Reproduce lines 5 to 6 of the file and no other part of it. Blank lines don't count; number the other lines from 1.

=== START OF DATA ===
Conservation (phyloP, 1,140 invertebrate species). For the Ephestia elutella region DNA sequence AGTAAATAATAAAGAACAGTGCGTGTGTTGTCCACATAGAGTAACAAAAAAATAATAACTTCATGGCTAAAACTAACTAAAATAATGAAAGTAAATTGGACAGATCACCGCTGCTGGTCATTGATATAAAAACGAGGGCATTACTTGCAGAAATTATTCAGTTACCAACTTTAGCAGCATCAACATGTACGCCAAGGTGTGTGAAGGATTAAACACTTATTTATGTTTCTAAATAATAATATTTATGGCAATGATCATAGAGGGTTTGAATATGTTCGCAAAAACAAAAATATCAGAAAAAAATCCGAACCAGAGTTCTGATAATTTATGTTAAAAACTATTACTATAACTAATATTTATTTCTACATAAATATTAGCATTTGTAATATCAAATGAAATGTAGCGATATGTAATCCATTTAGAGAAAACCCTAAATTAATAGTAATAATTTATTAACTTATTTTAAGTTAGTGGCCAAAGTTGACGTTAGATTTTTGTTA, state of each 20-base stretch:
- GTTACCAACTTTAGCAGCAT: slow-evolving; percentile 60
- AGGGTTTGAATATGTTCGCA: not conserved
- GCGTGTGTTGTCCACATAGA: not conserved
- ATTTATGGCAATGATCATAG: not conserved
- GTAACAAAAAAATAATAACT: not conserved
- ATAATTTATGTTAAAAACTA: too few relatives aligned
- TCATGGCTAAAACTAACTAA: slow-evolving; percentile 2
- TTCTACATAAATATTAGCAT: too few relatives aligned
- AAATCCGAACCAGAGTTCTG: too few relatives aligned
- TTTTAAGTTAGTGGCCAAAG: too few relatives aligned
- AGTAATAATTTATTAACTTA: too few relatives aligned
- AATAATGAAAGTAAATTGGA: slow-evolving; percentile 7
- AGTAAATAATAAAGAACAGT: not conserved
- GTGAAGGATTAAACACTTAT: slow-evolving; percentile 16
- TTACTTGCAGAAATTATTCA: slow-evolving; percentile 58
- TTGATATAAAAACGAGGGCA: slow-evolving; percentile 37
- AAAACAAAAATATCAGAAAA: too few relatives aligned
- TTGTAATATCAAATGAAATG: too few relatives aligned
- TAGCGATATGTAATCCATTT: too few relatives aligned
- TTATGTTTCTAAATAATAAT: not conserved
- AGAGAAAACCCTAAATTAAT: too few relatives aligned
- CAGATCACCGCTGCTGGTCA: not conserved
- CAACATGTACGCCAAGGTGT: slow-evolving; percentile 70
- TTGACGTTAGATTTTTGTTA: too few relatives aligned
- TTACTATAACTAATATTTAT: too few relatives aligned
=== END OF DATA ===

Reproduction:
- ATTTATGGCAATGATCATAG: not conserved
- GTAACAAAAAAATAATAACT: not conserved